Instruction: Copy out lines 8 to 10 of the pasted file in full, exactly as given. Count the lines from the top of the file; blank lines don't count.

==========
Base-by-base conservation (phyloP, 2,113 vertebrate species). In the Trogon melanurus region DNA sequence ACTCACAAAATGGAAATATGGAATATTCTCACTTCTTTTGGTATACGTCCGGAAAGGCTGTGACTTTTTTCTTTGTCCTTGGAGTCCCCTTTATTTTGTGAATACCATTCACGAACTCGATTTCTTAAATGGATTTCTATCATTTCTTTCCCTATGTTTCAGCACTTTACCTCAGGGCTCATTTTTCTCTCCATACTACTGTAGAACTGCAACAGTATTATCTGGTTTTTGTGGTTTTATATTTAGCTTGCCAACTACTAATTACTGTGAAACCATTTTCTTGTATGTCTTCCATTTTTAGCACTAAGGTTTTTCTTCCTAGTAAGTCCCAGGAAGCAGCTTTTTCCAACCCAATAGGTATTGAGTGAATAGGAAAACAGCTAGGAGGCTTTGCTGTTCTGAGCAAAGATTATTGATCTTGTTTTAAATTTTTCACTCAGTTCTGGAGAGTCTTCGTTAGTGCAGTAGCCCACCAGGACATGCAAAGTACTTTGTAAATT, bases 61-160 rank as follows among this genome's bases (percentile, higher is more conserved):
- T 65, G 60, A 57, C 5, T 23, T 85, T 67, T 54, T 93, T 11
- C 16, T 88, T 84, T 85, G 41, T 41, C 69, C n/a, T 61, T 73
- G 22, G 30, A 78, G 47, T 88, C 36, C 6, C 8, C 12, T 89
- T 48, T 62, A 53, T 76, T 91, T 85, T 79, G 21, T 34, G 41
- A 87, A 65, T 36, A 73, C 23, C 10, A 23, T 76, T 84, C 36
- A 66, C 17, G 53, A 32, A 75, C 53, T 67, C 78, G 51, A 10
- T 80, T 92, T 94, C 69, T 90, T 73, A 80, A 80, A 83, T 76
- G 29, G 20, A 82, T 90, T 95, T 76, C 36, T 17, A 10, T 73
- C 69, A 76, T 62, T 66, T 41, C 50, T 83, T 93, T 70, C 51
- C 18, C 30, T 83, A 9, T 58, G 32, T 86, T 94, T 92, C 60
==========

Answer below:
- T 80, T 92, T 94, C 69, T 90, T 73, A 80, A 80, A 83, T 76
- G 29, G 20, A 82, T 90, T 95, T 76, C 36, T 17, A 10, T 73
- C 69, A 76, T 62, T 66, T 41, C 50, T 83, T 93, T 70, C 51